- Further, it was explained by the Hon’ble judge that in this case protection under design law cannot be granted.
Protection of jewellery under trademark law
A trademark includes any word, name, symbol, configuration, device, shape of goods, packaging, combination of colours or any combination thereof which one adopts and uses to identify and distinguishes goods from those of others. This means that under trademark law, one can claim protection for name, symbol, shape, packaging and combination of colours used for jewellery. If there is any logo of jewellery that can be protected under this law.
“Trademark” means, “A mark capable of being represented graphically and which is capable of distinguishing the goods or services of one person from those of another and may include shape of goods, their packaging and combination of colours.”
There must be 3 essentials for claiming protection of jewellery under trademarks. They are as follows:
- There should be a proper mark for jewellery;
- The mark for jewellery must be graphically represented;
- The jewellery mark must be distinguishable from known marks of jewellery.
Before relating the concept of mark with jewellery, one must be clear with the term mark. According to Section 2(1)(m) of trademarks act, ‘Mark’ includes a device, brand, heading, label, ticket, name, signature, word, letter, shape of goods, packaging or combination of colours, numeral shape of goods, packaging or combination of colours or any combination thereof. I would like to say that, there must be proper logo or any mark for jewellery which is not general and has not used by anyone till now. One has to show uniqueness for claiming trademark for jewellery name, shape, logo and colour. The jewellery to be of distinctive character, there must be inherent qualities in the mark itself which make it so distinctive from other jewelleries.
There are some jewelleries which are very traditional. In this modern world, traditional jewellery can also have marks which shows its distinctiveness and can be trademarked under trademark law.
Why protection of jewellery is required under the Trademark Act?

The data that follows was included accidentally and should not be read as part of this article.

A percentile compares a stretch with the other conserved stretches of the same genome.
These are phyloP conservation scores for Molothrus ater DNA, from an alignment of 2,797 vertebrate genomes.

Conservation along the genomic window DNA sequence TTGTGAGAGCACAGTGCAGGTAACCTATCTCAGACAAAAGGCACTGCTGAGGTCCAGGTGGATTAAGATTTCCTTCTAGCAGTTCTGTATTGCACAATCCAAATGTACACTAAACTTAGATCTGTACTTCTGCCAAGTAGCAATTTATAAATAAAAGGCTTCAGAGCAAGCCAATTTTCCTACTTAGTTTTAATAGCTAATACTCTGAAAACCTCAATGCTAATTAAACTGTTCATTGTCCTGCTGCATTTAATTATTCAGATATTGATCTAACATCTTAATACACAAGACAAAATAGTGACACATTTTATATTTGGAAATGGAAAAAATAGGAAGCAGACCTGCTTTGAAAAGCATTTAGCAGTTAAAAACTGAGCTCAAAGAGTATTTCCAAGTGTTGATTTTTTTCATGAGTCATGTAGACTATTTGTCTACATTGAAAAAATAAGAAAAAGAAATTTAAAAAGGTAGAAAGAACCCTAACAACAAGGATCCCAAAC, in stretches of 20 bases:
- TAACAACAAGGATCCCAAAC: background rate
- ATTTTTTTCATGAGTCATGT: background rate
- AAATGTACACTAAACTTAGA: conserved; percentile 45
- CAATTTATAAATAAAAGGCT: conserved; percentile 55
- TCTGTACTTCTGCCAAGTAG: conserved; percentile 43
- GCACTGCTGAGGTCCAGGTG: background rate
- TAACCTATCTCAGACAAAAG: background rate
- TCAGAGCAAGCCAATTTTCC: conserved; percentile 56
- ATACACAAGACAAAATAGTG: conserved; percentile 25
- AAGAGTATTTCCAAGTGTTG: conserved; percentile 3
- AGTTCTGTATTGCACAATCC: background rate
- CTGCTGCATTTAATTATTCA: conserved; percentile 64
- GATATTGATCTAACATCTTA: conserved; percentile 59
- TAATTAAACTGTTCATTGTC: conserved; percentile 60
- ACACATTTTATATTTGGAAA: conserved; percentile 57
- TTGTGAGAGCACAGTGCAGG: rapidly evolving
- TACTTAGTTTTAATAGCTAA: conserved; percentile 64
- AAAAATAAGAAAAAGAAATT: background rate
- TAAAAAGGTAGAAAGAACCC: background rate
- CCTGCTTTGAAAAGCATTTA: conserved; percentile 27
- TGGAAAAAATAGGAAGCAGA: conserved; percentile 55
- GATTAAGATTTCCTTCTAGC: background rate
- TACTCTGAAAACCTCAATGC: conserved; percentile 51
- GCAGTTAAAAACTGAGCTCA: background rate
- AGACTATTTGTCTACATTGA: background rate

Protection of jewellery is required under trademark act for following reasons:
- The name and logo of jewellery will not be used by anyone else.
- The trademark for jewellery will signify that it has come from single source.
- Trademark for jewellery will act as a prime instrument for advertising and selling of jewellery.
- Protection of jewellery is really required to be protected under trademark act as it prevents other persons to go for the reproduction of same jewellery in same style.
Registration of jewellery under the Trademark Act
There are certain steps for registration of jewellery under the Trademark Act:
- Firstly, one has to finalize the name and logo for jewellery. The name and logo for recognition of particular jewellery must be unique.
- Secondly, brand name and logo of jewellery must not be listed in Trademark Registry of India. Once, it is sure that brand name and logo for jewellery is unique, one has to initially file an application for the same in Trademark Registry if India.
- After trademark application for jewellery is filed, it is examined by the examiner.
- The examination for jewellery brand name and logo might take 12-18 months.
- After examination, if the examiner is satisfied then trademark for jewellery will be published in trademark journal.
- The next and foremost step is publication. Under this, if anyone has any kind of objection can immediately object for the same.
- Once the application for jewellery protection proceeds for trademark protection, following publication in trademark journal, a registration certificate under the seal of Trademark Office is issued.